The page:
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   Table of Contents      
LETTER TO EDITOR
Year : 2004  |  Volume : 52  |  Issue : 1  |  Page : 79

Sparfloxacin corneal deposits


Correspondence Address:
Nikhil S Gokhale


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Source of Support: None, Conflict of Interest: None


PMID: 15132389

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How to cite this article:
Gokhale NS. Sparfloxacin corneal deposits. Indian J Ophthalmol 2004;52:79

How to cite this URL:
Gokhale NS. Sparfloxacin corneal deposits. Indian J Ophthalmol [serial online] 2004 [cited 2019 Nov 22];52:79. Available from: http://www.ijo.in/text.asp?2004/52/1/79/14622

Dear Editor,

Fluoroquinolones are broad spectrum, bactericidal agents with activity against both gram-positive and gram-negative corneal pathogens. Topical fluoroquinolones are widely used in the treatment of bacterial corneal ulcers. They are safe, but a white crystalline deposit, that in most cases spontaneously dissolves, has been reported with topical ciprofloxacin 0.3% and norfloxacin 0.3% and very recently with ofloxacin 0.3%.[1],[2],[3] Sparfloxacin, a newer quinolone, is now available as 0.3% eye drops for the treatment of serious corneal and conjunctival infections. It has better penetration and a high therapeutic index. I noticed sparfloxacin corneal deposits after prolonged topical use in four patients. Two patients were treated for graft infiltrate and two for corneal ulcer. A representative case is described briefly.

Case

A 65-year-old patient presented with acute dacryocystitis in her right eye. She had previously undergone corneal grafts for bullous keratopathy in both eyes. The grafts in both eyes were clear at presentation and she was on prednisolone acetate 1 % eye drops once daily in both eyes. She was prescribed sparfloxacin eye drops 0.3% five times a day in the right eye along with oral amoxycillin 500 mg and ibuprofen 400 mg + paracetamol 325 mg combination, both thrice daily for 5 days. The patient did not return for follow up and continued using the drops. On her next visit two months later, multiple refractile crystalline deposits were seen in the corneal graft. The deposits were seen throughout the stroma and also along the suture tracks (Figure). The eye was quiet, there was no inflammation and the patient was asymptomatic. She was advised to discontinue topical sparfloxacin and continue the topical prednisolone only. She was also advised a dacryocystorhinostomy in the right eye. At her next visit two months later the graft was clear with complete resolution of the deposits.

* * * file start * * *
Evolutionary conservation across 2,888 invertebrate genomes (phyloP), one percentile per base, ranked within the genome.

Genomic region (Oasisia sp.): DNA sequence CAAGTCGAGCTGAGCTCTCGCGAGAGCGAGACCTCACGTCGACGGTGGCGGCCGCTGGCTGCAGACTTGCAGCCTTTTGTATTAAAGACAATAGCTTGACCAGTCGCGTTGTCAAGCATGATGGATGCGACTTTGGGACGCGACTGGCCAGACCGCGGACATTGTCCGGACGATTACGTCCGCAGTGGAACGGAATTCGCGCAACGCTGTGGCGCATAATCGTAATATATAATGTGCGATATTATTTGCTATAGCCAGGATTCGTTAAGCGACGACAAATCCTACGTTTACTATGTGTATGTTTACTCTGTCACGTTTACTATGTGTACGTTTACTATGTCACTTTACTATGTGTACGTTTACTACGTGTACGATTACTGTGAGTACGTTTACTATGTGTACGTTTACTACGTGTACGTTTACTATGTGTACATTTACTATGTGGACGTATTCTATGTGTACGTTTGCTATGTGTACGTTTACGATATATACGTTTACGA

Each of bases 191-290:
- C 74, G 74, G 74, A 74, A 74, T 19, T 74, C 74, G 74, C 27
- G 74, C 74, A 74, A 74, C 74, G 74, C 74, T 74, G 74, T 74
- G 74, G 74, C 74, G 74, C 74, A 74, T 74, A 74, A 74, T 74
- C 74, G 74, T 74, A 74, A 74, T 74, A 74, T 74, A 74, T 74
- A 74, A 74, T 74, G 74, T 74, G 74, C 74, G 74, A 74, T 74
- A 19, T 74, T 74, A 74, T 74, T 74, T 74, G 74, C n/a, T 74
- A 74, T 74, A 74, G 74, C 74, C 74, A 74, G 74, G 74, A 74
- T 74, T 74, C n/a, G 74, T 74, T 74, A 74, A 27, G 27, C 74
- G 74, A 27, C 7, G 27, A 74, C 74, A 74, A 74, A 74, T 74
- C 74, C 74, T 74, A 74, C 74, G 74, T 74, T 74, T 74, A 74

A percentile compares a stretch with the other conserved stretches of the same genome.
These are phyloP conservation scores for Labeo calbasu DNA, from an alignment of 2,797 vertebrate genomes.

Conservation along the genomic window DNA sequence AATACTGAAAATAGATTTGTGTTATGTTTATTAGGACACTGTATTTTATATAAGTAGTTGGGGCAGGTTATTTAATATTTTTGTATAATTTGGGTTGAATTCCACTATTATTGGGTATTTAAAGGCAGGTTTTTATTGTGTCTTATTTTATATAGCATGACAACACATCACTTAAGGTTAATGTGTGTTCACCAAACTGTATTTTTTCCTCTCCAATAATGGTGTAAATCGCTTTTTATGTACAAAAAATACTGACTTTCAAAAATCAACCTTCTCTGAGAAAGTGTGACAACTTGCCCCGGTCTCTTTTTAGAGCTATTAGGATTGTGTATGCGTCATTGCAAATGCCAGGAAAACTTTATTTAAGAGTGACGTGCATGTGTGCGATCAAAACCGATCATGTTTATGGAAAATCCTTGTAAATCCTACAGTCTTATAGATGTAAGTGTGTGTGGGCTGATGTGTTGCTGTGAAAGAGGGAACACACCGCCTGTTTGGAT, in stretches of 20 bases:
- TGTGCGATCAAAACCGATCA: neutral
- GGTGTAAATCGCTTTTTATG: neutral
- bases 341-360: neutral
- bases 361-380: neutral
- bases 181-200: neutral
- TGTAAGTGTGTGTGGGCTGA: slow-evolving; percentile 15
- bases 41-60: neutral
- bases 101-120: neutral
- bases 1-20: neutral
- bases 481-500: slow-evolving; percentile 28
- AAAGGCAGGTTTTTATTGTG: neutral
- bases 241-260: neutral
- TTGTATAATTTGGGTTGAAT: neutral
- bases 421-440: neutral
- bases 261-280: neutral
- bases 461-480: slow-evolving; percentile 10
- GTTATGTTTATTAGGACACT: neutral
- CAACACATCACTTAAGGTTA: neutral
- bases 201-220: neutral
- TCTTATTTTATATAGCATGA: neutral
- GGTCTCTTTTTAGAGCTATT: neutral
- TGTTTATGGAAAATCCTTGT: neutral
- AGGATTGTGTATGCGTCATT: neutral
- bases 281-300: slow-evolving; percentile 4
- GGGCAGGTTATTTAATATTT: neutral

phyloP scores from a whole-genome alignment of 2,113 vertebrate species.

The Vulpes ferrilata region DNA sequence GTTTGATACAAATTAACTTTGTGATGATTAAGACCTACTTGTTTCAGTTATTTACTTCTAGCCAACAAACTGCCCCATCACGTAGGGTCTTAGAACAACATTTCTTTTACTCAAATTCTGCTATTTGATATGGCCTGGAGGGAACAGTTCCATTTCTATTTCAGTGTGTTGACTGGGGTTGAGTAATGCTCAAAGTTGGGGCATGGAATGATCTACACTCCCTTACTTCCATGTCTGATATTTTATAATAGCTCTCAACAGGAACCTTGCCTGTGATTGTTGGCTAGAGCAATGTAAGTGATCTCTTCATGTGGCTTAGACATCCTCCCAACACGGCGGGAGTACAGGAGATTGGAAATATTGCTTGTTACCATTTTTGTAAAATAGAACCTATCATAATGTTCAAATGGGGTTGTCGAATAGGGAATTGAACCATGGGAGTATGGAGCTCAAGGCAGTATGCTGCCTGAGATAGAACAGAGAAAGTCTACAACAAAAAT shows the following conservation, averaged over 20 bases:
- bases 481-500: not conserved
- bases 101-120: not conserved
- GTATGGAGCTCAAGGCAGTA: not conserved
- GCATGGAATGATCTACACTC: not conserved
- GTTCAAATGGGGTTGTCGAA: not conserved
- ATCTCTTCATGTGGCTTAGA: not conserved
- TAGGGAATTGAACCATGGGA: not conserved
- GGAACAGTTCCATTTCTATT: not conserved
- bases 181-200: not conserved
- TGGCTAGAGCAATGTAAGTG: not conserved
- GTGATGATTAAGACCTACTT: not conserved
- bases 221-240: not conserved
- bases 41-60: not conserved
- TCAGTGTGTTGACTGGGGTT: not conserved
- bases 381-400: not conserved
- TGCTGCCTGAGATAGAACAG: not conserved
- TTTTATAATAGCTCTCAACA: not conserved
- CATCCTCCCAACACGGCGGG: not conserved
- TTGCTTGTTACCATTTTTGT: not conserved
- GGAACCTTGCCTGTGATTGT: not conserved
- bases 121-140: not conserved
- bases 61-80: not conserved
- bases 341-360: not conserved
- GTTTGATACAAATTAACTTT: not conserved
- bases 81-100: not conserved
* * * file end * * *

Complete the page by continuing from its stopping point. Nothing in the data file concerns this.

Comments

Analysis of ciprofloxacin, norfloxacin and ofloxacin eye drops related drug deposits have confirmed the presence of quinolones. The specific factors contributing to the formation of the fluoroquinolone precipitate are unknown, but pH solubility profiles are of importance. Sparfloxacin is deposited as a refractile crystalline deposit in all layers of the corneal stroma. Deposits can develop in the absence of an epithelial defect, ulceration or inflammation. Unlike surface deposits noted with other quinolones, sparfloxacin is deposited throughout the corneal stroma. The deposits do not cause any inflammation and patients are asymptomatic. This was not suspected initially. However the absence of any other known cause of crystalline corneal deposits suggested a possibility of drug deposition. The deposits also resolved on discontinuation of sparfloxacin drops. The deposits can be analysed biochemically only if a corneal graft or biopsy is done in a patient who has these deposits. Clinicians should be aware that refractile deposits can occur after prolonged topical use of sparfloxacin; these deposits resolve slowly after cessation of therapy

 
  References Top

1.
Castillo A, Benitez Del Castillo JM, Toledano N, Diaz-Valle D, Sayagues O, Garcia-Sanchez J. Deposits of topical norfloxacin in the treatment of bacterial keratitis. Cornea 1997;16:420-23.  Back to cited text no. 1
[PUBMED]    
2.
Eiferman RA, Snyder JP, Nordquist RE. Ciprofloxacin microprecipitates and macroprecipitates in the human corneal epithelium. J Cataract Refract Surg 2001;27:1701-2.   Back to cited text no. 2
[PUBMED]  [FULLTEXT]  
3.
Claerhout I, Kestelyn Ph, Meire F, Remon JP, Decaestecker T, Van Bocxlaer J. Corneal deposits after the topical use of ofloxacin in two children with vernal keratoconjunctivitis. Br J Ophthalmol 2003;87:646.  Back to cited text no. 3
    


    Figures

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